This is particularly significant given President Barack Obama’s recently released Climate Action Plan, which emphasizes the importance of all forms of renewable power generation in decreasing the nation’s carbon emissions.

When coupled with federal legislation like H.R. 267 and H.R. 678 then, I don’t think it’s an exaggeration to say hydropower has never been poised to play a more significant role in America’s energy mix than it is now.

And even though the passage of H.R. 267 and 678 is a testament to years of diligence by more people I can even begin to name, it by no means marks the end of the proverbial journey.

The message delivered time and time again at HydroVision still rings true, however — that the hydropower industry must be proactive in promoting its many virtues in national discussions about renewable commodities.

Now more than ever, the onus falls on the industry to ensure America’s politicians, power generators, and energy users don’t forget the role hydro power has played and continues to play.

I am continually surprised by the number of educated consumers who have a rudimentary knowledge of solar, wind, geothermal, biomass and other forms of renewable generation, yet know little — if anything — about hydro power.

Even amongst those familiar with hydro, the general perception seems to be that the vast majority of America’s projects have more in common with Grand Coulee than not, and many are genuinely surprised in learning such isn’t the reality.

Also surprising to many is the revelation that much of the infrastructure needed for significant amounts of hydroelectric development already exists, and that, according to the National Hydropower Association, this unused infrastructure could eventually add a cumulative 60,000 MW of new capacity to the nation’s grid.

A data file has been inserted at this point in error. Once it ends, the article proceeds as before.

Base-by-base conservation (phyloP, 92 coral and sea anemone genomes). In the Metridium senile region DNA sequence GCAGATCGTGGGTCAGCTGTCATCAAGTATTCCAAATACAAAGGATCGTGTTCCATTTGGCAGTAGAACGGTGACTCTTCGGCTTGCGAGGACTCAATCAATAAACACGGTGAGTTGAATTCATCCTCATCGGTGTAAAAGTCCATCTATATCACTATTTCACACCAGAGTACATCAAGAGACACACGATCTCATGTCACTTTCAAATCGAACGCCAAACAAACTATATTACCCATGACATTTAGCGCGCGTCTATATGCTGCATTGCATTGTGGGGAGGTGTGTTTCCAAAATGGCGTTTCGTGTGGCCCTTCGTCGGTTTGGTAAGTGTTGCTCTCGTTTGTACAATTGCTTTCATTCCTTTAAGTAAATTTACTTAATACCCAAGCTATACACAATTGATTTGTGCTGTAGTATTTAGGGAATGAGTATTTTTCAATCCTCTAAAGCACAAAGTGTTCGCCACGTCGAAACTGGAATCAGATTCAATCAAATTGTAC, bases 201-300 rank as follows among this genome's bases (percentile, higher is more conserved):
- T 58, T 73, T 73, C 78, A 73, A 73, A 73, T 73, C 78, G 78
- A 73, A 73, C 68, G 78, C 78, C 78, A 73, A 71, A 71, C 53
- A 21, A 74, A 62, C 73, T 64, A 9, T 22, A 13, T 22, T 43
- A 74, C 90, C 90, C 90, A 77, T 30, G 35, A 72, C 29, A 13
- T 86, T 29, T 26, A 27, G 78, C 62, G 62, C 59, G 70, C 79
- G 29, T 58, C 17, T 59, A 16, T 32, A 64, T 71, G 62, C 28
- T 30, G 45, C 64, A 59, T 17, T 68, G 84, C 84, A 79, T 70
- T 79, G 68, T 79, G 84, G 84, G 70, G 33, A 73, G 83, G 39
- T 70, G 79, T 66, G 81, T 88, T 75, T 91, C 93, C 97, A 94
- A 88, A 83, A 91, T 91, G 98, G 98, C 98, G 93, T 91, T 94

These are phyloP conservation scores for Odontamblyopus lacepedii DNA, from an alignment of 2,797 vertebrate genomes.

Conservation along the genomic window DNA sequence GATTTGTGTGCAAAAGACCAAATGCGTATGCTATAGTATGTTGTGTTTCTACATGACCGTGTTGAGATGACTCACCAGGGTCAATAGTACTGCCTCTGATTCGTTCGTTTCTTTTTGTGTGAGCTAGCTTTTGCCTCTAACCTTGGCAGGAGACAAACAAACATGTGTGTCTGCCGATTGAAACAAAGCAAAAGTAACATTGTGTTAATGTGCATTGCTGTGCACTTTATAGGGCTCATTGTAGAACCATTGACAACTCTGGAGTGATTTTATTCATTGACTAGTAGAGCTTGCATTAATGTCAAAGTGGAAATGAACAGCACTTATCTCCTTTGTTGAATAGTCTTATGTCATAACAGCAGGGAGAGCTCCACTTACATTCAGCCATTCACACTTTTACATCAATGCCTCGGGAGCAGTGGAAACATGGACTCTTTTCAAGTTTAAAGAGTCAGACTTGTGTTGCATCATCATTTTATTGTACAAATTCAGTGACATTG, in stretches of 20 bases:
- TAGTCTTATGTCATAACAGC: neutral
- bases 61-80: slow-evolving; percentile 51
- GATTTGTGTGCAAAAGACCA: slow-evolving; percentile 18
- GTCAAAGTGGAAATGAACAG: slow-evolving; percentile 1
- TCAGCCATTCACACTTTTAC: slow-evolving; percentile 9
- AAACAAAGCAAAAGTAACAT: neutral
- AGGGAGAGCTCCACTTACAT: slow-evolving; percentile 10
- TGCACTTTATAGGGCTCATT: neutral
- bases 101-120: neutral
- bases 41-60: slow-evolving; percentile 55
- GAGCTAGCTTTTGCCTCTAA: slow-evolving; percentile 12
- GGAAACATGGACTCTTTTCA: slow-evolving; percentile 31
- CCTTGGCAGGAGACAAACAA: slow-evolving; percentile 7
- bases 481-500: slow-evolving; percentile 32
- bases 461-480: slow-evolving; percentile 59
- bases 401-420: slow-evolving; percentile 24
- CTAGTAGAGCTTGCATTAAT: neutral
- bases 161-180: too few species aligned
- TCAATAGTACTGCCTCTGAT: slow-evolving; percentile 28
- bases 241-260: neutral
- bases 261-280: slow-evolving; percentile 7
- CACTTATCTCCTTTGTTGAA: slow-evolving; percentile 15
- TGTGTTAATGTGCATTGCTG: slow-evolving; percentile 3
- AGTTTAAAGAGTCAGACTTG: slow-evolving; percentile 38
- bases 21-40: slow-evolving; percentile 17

Add in the fact much of this infrastructure falls under areas affected by H.R. 678 and many plant proposals might qualify for expedited licensing under H.R. 267, and suddenly, I’ve found many people from outside the industry start asking the same question we working in it have been asking for years: Why isn’t hydropower more of an emphasis?

If I might make a humble suggestion then, it would be that the industry needs to be more like the jester.

It isn’t enough that legislation exists for hydroelectric development if the industry isn’t doing its part to make decision makers aware of it, and now that America’s politicians have set the table for a hydropower boom, I will reiterate once more — the industry must be proactive in promoting its many virtues in national discussions about renewable commodities

Coming back full-circle to the spandex-wearing gentleman in Larkspur, engaging the general public must become more of a priority lest the bills that sit on President Obama’s desk be enacted for naught. 

Diamond-print leggings and frilled-shirts are, of course, optional — but for the good of the industry, the jester’s enthusiasm for sharing cannot be.

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Michael Harris formerly was Editor for HydroWorld.com.